The Facebook Approach to Open Source

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Here's an interesting sign of the times. Facebook is opening up a big wodge of code:

Here at Facebook, we're constantly facing scaling challanges because of our enormous growth. One particular problem we encountered a couple of years ago was collection of data from our servers. We were collecting a few billion messages a day (which seemed like a lot at the time) for everything from access logs to performance statistics to actions that went to News Feed. We used a variety of different technologies for the different use cases, and all of them were bursting at the seams. We decided to build a unified system (called Scribe) to handle all of these cases, and do it in a way that would scale with Facebook's growth. The system we built turned out to be enormously useful, handling over 100 use cases and tens of billions of messages a day. It has also been battle tested by just about anything that can go wrong, so I encourage you to take a look at the newly opened Scribe source and see if it might be useful for you.

What's interesting about this is that it is no token release to win brownie points; Scribe is core code:

Scribe is implemented as a thrift service using the non-blocking C++ server. The installation at Facebook runs on thousands of machines and reliably delivers tens of billions of messages a day. If you use the site, you've used Scribe.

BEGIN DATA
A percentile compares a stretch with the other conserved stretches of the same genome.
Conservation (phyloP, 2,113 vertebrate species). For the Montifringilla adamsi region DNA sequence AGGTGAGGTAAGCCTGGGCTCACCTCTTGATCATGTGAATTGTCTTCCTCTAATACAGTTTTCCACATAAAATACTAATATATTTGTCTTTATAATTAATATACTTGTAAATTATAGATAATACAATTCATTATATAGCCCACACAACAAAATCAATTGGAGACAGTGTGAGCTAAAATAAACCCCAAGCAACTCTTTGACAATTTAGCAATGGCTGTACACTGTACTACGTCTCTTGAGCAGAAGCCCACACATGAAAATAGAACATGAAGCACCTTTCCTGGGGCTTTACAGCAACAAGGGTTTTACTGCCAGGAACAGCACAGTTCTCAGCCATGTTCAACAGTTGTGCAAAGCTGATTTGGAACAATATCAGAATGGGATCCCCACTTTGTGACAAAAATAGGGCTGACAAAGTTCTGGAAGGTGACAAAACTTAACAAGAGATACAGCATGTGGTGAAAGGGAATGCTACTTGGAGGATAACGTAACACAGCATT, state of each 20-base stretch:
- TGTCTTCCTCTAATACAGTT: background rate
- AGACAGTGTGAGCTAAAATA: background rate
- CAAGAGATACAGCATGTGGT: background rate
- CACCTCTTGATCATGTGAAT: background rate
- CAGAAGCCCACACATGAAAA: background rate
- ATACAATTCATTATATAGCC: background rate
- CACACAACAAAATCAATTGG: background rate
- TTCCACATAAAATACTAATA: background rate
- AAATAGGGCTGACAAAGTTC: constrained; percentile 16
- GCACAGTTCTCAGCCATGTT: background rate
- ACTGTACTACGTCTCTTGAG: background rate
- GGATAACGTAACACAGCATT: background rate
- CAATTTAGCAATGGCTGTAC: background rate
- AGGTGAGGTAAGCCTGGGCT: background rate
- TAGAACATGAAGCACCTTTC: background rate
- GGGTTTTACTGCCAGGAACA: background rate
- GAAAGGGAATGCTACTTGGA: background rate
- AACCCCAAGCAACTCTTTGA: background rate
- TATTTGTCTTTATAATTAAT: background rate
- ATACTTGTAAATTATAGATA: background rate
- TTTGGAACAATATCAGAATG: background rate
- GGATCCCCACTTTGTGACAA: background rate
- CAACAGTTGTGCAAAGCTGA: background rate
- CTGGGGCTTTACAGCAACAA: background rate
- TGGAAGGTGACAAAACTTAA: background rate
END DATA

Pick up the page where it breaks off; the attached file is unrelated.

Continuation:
Thrift, too, is open source code from Facebook:

Thrift is a software framework for scalable cross-language services development. It combines a powerful software stack with a code generation engine to build services that work efficiently and seamlessly between C++, Java, Python, PHP, and Ruby.

Indeed, Scribe and Thrift are just two of many open source projects that Facebook has initiated. This is not so surprising, since free software permeates the Facebook engineering culture:

Facebook has been developed from the ground up using open source software, and we are proud to give back to the open source community through various open source projects.

But in one other respect, there's something big going on here. The fact that Facebook tosses out its code as open source without making a big ballyhoo about it, and without even bothering to justify the move shows just how mundane – in the best possible sense – free software has become for a modern software company. The benefits of opening up your main code are so obvious, they don't even need to be enumerated anymore: it's just the way the Facebook generation of coders does things.

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